Buildings and Environment

The buildings at King's are not only recognised around the world, but also provide an environment in which students can learn, live and engage with the opportunities presented by the College and the broader University.

Although many of our buildings still serve their original purposes, College life is ever-changing and we need new spaces for today’s students and Fellows. Our buildings need to be constantly restored, expanded, and adapted so that they are fit for modern teaching and living.

The College has identified several key capital projects as part of a broader, strategic fundraising campaign. Our priorities are to:

  • Protect and preserve our historic buildings.
  • Improve our student and teaching accommodation, in line with the world’s premier universities.
  • Design buildings and facilities which can support themselves by attracting commercial revenue.

Chetwynd Court

At the forefront of these projects is our aspiration to completely transform Chetwynd Court. The north and east ranges of Chetwynd Court currently present a hodgepodge of poorly designed and tired function rooms, the result of incremental changes over the last 100 years. Above them are many students’ and Fellows’ rooms, which are also in need of updating.

Our desire is to rebuild much of the structure around Chetwynd Court, and to close in the open area with a glazed roof. Recently developed designs include a new lecture and performance theatre, two multi-purpose seminar and event rooms, new music rooms, renovation of the bar, coffee shop, courtyard, and kitchen storage areas, and exterior cleaning and repair.

The elements of this project include:

  • Rebuilding the John Maynard Keynes Hall, from its current 1960s brutalist concrete incarnation into a much larger lecture and performance auditorium which provides an inspirational space for hosting seminars, lectures and national and international conferences.
  • Establish a range of intelligently placed services and supporting rooms, which increase the functionality of the available space, and improves the College’s ability to provide high-quality teaching and conference facilities.
  • Re-orient the student common room and bar, giving students a private and modern space in which to relax, socialise, and entertain friends.
  • Create a new multi-function room for teaching, performance and conference use. The proximity to the Front Court and the Great Hall for dining make this space especially valuable and useful.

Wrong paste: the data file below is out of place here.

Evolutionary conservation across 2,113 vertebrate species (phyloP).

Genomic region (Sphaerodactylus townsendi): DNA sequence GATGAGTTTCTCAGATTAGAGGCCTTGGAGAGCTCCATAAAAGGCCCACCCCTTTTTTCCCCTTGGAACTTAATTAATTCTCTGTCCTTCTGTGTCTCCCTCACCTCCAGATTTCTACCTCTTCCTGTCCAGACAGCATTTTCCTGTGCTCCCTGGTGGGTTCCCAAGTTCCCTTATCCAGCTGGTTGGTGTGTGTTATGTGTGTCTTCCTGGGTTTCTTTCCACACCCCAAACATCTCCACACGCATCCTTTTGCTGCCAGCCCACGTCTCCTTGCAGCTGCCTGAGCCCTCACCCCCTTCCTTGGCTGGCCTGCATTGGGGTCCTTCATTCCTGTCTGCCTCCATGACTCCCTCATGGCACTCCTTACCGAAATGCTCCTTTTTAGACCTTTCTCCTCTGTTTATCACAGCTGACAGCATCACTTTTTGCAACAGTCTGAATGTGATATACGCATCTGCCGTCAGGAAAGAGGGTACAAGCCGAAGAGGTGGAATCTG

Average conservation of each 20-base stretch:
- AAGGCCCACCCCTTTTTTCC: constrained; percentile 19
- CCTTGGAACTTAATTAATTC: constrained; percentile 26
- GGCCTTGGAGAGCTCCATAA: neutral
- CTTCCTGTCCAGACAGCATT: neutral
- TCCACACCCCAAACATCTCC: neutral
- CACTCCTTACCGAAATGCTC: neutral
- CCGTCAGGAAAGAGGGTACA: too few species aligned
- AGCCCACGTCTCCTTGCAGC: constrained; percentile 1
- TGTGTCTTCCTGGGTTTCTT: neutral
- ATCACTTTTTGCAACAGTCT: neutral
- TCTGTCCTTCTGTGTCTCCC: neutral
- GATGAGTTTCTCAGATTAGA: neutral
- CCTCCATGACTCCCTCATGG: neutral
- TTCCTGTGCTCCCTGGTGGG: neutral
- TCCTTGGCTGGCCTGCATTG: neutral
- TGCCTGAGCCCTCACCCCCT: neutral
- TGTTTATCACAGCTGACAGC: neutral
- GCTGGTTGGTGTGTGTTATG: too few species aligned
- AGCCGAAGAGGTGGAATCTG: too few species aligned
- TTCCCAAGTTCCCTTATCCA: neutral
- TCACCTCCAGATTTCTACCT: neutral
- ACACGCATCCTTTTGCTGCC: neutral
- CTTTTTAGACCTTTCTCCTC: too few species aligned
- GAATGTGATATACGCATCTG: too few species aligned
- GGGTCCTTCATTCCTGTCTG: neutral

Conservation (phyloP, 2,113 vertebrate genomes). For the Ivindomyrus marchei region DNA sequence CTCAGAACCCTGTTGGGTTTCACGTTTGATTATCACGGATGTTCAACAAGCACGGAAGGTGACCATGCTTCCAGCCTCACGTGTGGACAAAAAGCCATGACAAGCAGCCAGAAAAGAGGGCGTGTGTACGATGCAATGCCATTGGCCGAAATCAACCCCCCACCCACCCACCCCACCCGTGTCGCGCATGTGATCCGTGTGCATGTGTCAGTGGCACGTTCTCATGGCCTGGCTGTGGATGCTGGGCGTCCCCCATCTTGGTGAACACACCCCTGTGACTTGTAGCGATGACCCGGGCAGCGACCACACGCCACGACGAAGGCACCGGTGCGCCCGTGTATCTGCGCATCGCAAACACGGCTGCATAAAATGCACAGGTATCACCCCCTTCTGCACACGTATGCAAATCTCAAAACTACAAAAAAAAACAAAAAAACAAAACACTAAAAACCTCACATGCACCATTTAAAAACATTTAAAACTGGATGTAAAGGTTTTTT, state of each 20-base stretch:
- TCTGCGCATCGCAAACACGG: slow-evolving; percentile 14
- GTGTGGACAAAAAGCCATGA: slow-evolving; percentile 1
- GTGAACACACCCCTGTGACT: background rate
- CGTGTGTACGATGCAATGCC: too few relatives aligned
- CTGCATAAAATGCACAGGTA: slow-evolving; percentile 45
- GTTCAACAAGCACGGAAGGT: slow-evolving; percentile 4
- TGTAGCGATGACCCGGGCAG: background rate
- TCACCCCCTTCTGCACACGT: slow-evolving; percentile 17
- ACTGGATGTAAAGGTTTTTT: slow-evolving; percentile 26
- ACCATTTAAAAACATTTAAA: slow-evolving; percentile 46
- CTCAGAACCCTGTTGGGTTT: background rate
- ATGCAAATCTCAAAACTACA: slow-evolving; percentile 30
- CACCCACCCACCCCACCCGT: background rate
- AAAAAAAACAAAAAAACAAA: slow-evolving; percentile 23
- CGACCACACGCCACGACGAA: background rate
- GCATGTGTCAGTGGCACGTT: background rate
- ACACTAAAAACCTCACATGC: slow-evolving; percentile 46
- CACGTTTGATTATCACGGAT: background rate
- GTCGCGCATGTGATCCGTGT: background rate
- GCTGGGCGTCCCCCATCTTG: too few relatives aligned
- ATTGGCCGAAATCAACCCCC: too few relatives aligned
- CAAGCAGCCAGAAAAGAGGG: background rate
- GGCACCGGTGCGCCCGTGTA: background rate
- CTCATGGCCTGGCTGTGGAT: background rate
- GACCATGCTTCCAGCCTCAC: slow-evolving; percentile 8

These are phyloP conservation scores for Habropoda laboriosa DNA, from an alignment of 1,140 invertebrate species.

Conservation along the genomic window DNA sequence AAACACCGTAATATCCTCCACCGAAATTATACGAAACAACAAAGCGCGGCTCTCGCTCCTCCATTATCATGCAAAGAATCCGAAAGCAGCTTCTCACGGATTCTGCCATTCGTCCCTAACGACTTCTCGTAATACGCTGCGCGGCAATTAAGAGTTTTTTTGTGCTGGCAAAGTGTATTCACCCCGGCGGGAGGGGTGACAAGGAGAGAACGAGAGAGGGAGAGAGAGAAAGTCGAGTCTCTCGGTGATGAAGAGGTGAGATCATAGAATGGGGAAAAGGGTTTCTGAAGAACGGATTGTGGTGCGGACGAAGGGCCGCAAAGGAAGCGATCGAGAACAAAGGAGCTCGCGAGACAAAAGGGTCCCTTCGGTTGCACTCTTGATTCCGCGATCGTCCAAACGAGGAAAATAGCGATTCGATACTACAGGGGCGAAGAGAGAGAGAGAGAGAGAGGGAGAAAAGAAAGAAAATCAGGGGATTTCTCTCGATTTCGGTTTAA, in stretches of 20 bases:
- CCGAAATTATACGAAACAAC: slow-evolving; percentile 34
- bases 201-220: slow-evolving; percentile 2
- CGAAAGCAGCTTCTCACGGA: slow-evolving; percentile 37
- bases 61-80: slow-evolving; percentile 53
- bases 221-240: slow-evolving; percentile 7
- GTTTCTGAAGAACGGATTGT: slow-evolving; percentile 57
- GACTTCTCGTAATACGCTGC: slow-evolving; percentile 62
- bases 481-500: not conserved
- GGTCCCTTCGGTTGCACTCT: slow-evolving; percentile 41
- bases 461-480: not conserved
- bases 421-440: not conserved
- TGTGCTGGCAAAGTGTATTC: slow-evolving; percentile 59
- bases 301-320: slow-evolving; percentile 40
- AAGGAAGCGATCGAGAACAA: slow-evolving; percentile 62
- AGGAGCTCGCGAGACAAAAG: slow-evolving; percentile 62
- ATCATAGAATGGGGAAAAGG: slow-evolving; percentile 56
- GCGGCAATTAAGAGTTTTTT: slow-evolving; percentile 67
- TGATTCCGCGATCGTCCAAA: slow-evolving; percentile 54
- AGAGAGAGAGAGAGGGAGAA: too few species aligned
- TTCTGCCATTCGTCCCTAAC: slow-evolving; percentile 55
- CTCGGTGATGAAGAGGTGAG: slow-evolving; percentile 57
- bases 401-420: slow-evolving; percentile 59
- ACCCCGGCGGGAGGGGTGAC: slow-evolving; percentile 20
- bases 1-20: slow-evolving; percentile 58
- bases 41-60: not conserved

• Placing a glazed roof over the open courtyard, enclosing the space and making it an all-weather meeting place for student and conference use.

Gibbs’ Building

After the Chapel, Gibbs' is the second oldest building in College. When masons stopped working in 1461 they left a large block of stone in the Front Court. This stone was laid as the foundation stone for the Gibbs' building in 1724.

The Gibbs’ building, named after its architect James Gibbs, is constructed of white portland stone. It was the only part to be built of a large scheme that Gibbs designed, which was planned to include similar buildings on the south and east side of the front court.

Among Gibbs’ famous residents was the poet Rupert Brooke, who lived for two years in the rooms on the bottom left of the building (‘E’ staircase). It now houses a large number of Fellows' rooms, the Tutorial Office and the Turing Room (student computer room).

After undergoing a thorough clean over recent years, the Gibbs' Building is now in the middle of significant restoration work to its exterior stonework. Although the exterior is largely in good repair, the interior staircases and basement areas have long been in need of renovation. The proposed plans for refurbishment would also improve the building's thermal performance and re-establish the subterranean passageways, without disturbing any of its historic fabric.

For a list of all restoration and renovation works we hope to undertake, see below. If you would be interested in discussing funding for these projects, please contact the Director of Development, Lorraine Headen.

Place Estimated Funds Required
Graduate Student Accommodation £31 million
Chetwynd Court / Keynes Hall £20 million
Gibbs' Building Renovation £12 million
Chapel Conservation and Endowment £8.5 million
Porters' Lodge Renovation £1 million (completed)
Boat House £1 million (completed)